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This Week in Genome Biology: Oct 12, 2011

In a paper published online in advance in Genome Biology this week, researchers at the University of Würzburg in Germany report their use of a differential RNA-seq approach with specific enrichment of primary transcripts to define the "transcriptome of purified elementary bodies and reticulate bodies of C.[Chlamydia] pneumoniae strain CWL-029." The Würzburg team mapped 565 transcriptional start sites of annotated genes and novel transcripts, and identified "a distinct transcription start site or an affiliation to an operon" for 862 out of 1074 annotated protein-coding genes. Overall, the researchers suggest that "the precise transcriptional landscape as a complement to the genome sequence will provide new insights into the organization, control and function of genes" in this human pathogen.

Lawrence Berkeley National Laboratory's Aindrila Mukhopadhyay and her colleagues report in Genome Biology this week their "systematic mapping of the genes regulated by all transcriptionally acting response regulators in a single bacterium," Desulfovibrio vulgaris. In its study, the Mukhopadhyay group predicted new genes and regulatory networks, "which found corroboration in a compendium of transcriptome data available for D. vulgaris." Mukhopadhyay et al. add that their "in vitro array-based method … is generally applicable for the study of such systems in all organisms."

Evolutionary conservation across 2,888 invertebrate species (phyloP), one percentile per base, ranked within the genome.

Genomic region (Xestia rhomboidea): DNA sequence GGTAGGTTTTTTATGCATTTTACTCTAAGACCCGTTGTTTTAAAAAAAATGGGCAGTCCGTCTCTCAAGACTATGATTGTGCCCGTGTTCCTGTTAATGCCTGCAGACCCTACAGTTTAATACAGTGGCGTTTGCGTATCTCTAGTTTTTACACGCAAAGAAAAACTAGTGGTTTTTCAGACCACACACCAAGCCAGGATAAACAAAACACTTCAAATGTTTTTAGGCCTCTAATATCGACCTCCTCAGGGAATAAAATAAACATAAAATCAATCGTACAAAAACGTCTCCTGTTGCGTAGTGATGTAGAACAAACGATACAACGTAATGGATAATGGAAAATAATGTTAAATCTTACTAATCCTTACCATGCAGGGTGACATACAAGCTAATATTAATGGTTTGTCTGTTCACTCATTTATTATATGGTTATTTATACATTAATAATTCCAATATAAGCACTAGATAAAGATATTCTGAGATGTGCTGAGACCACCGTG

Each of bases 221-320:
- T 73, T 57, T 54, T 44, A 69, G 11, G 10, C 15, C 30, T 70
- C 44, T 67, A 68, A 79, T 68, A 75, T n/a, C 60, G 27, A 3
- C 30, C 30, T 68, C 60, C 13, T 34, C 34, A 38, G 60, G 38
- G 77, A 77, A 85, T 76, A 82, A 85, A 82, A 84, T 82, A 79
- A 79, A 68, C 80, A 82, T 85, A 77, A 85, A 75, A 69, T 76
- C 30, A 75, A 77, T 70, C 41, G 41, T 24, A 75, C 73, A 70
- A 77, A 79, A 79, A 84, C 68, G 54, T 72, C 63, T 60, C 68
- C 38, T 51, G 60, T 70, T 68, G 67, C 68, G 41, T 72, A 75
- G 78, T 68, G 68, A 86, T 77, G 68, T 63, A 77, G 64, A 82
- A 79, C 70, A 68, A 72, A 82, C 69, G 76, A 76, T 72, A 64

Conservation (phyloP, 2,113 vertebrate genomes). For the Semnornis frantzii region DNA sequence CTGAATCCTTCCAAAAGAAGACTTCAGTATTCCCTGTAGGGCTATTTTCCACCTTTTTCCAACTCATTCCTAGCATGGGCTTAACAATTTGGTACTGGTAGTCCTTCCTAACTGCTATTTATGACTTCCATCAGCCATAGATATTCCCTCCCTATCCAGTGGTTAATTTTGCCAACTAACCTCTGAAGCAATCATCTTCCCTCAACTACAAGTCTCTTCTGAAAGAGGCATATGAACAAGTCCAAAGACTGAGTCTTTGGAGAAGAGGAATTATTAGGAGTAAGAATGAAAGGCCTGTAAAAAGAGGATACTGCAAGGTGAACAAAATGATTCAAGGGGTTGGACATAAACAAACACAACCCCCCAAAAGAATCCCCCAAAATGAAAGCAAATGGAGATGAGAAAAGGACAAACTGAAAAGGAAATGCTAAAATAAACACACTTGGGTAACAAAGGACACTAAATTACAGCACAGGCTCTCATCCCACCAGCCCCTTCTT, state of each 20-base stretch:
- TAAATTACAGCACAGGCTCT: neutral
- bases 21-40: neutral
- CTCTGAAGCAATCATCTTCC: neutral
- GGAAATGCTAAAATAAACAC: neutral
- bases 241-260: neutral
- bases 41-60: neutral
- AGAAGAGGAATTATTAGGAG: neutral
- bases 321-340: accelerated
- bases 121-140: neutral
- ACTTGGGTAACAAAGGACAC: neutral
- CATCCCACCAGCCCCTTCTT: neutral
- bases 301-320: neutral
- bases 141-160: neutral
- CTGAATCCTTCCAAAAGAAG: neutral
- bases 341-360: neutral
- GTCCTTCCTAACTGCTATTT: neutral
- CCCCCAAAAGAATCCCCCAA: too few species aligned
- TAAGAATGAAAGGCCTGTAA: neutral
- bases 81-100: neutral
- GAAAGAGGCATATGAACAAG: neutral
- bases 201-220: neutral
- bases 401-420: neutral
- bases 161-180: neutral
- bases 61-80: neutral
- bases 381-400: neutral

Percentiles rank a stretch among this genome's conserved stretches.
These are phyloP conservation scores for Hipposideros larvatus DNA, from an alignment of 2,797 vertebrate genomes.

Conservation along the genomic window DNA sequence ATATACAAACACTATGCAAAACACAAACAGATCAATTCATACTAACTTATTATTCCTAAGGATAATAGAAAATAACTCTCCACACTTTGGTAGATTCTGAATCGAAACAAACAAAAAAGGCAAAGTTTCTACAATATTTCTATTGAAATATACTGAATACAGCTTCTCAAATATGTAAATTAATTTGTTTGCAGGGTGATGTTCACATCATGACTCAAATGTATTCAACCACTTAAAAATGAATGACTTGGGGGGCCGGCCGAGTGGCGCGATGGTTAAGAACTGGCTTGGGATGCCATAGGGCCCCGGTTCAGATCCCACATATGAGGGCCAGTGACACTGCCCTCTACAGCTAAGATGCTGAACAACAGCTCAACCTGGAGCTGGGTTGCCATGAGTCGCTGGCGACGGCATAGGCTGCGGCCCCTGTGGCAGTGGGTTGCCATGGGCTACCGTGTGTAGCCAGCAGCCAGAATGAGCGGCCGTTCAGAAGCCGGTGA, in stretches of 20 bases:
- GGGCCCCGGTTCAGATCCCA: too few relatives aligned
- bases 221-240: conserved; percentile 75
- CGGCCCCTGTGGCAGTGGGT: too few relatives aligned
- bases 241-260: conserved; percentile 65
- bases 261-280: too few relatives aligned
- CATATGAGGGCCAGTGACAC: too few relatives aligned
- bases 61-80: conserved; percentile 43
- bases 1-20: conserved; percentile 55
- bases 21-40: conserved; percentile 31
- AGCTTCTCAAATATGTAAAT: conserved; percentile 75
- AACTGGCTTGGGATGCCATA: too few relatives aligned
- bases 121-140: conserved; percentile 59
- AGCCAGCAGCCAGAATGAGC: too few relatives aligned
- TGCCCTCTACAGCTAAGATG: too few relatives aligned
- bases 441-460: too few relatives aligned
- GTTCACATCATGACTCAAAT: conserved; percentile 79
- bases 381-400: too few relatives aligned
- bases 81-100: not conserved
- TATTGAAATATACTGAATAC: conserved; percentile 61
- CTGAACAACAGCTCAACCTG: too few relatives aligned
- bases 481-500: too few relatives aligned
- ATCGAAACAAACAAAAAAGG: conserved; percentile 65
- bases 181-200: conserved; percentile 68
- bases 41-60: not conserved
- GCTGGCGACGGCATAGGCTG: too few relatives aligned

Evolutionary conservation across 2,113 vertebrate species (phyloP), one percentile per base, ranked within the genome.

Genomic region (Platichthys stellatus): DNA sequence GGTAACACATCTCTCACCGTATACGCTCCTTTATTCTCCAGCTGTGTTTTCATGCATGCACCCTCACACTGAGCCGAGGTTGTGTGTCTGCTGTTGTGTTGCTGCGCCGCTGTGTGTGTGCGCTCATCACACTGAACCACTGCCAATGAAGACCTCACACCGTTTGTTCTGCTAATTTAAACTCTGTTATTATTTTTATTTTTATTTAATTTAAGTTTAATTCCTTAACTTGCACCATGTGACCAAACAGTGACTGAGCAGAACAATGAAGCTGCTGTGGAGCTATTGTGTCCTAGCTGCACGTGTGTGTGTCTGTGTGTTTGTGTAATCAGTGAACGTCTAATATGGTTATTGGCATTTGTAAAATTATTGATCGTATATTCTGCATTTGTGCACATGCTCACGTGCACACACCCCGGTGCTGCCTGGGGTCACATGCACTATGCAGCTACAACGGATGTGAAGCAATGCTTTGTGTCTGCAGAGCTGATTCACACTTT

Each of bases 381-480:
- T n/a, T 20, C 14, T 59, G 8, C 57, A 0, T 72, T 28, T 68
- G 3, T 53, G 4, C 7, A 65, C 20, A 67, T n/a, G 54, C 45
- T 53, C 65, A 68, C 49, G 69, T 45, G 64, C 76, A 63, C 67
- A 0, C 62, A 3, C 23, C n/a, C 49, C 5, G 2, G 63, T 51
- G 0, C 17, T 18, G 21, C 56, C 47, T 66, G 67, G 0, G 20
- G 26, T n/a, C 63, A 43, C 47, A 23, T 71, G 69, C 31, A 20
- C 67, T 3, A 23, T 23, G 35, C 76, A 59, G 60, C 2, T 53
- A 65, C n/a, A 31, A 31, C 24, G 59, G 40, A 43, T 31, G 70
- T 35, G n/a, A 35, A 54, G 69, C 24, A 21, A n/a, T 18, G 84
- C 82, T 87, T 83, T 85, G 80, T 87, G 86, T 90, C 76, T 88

The Scan

Billions for Antivirals

The US is putting $3.2 billion toward a program to develop antivirals to treat COVID-19 in its early stages, the Wall Street Journal reports.

NFT of the Web

Tim Berners-Lee, who developed the World Wide Web, is auctioning its original source code as a non-fungible token, Reuters reports.

23andMe on the Nasdaq

23andMe's shares rose more than 20 percent following its merger with a special purpose acquisition company, as GenomeWeb has reported.

Science Papers Present GWAS of Brain Structure, System for Controlled Gene Transfer

In Science this week: genome-wide association study ties variants to white matter stricture in the brain, and more.